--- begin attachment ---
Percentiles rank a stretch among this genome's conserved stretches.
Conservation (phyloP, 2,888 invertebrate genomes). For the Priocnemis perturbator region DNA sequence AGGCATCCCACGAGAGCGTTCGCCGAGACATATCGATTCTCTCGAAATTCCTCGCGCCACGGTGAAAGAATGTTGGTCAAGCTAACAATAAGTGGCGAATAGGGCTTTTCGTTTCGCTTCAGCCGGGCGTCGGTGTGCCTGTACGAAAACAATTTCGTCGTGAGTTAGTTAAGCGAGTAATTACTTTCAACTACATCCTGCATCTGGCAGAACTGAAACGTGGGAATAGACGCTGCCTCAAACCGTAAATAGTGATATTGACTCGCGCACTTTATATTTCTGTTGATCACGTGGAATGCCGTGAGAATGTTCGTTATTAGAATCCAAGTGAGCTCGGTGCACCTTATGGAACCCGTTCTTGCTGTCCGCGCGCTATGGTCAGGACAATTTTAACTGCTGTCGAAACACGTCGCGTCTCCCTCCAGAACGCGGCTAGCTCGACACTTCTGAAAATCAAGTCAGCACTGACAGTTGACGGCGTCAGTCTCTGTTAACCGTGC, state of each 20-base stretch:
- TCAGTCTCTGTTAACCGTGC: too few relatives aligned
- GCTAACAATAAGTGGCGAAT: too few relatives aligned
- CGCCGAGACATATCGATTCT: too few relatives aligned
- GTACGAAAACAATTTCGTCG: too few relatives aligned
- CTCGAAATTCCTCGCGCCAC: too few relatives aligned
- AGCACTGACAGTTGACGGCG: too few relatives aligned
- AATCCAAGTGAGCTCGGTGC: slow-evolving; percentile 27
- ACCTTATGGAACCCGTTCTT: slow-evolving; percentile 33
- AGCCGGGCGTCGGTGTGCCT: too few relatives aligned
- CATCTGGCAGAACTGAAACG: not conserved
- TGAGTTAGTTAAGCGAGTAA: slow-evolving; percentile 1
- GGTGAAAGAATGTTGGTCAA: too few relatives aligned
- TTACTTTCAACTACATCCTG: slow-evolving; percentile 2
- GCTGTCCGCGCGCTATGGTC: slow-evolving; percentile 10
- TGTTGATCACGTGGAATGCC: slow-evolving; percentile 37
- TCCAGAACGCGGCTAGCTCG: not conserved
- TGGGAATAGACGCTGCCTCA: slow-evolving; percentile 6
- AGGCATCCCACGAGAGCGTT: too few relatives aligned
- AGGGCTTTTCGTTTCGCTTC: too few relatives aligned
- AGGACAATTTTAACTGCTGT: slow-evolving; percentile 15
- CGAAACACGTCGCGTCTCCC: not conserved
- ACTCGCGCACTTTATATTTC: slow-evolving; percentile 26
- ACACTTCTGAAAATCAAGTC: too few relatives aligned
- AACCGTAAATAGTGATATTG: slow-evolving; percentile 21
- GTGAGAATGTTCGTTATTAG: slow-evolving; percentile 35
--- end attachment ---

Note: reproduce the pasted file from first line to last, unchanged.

Percentiles rank a stretch among this genome's conserved stretches.
Conservation (phyloP, 2,888 invertebrate genomes). For the Priocnemis perturbator region DNA sequence AGGCATCCCACGAGAGCGTTCGCCGAGACATATCGATTCTCTCGAAATTCCTCGCGCCACGGTGAAAGAATGTTGGTCAAGCTAACAATAAGTGGCGAATAGGGCTTTTCGTTTCGCTTCAGCCGGGCGTCGGTGTGCCTGTACGAAAACAATTTCGTCGTGAGTTAGTTAAGCGAGTAATTACTTTCAACTACATCCTGCATCTGGCAGAACTGAAACGTGGGAATAGACGCTGCCTCAAACCGTAAATAGTGATATTGACTCGCGCACTTTATATTTCTGTTGATCACGTGGAATGCCGTGAGAATGTTCGTTATTAGAATCCAAGTGAGCTCGGTGCACCTTATGGAACCCGTTCTTGCTGTCCGCGCGCTATGGTCAGGACAATTTTAACTGCTGTCGAAACACGTCGCGTCTCCCTCCAGAACGCGGCTAGCTCGACACTTCTGAAAATCAAGTCAGCACTGACAGTTGACGGCGTCAGTCTCTGTTAACCGTGC, state of each 20-base stretch:
- TCAGTCTCTGTTAACCGTGC: too few relatives aligned
- GCTAACAATAAGTGGCGAAT: too few relatives aligned
- CGCCGAGACATATCGATTCT: too few relatives aligned
- GTACGAAAACAATTTCGTCG: too few relatives aligned
- CTCGAAATTCCTCGCGCCAC: too few relatives aligned
- AGCACTGACAGTTGACGGCG: too few relatives aligned
- AATCCAAGTGAGCTCGGTGC: slow-evolving; percentile 27
- ACCTTATGGAACCCGTTCTT: slow-evolving; percentile 33
- AGCCGGGCGTCGGTGTGCCT: too few relatives aligned
- CATCTGGCAGAACTGAAACG: not conserved
- TGAGTTAGTTAAGCGAGTAA: slow-evolving; percentile 1
- GGTGAAAGAATGTTGGTCAA: too few relatives aligned
- TTACTTTCAACTACATCCTG: slow-evolving; percentile 2
- GCTGTCCGCGCGCTATGGTC: slow-evolving; percentile 10
- TGTTGATCACGTGGAATGCC: slow-evolving; percentile 37
- TCCAGAACGCGGCTAGCTCG: not conserved
- TGGGAATAGACGCTGCCTCA: slow-evolving; percentile 6
- AGGCATCCCACGAGAGCGTT: too few relatives aligned
- AGGGCTTTTCGTTTCGCTTC: too few relatives aligned
- AGGACAATTTTAACTGCTGT: slow-evolving; percentile 15
- CGAAACACGTCGCGTCTCCC: not conserved
- ACTCGCGCACTTTATATTTC: slow-evolving; percentile 26
- ACACTTCTGAAAATCAAGTC: too few relatives aligned
- AACCGTAAATAGTGATATTG: slow-evolving; percentile 21
- GTGAGAATGTTCGTTATTAG: slow-evolving; percentile 35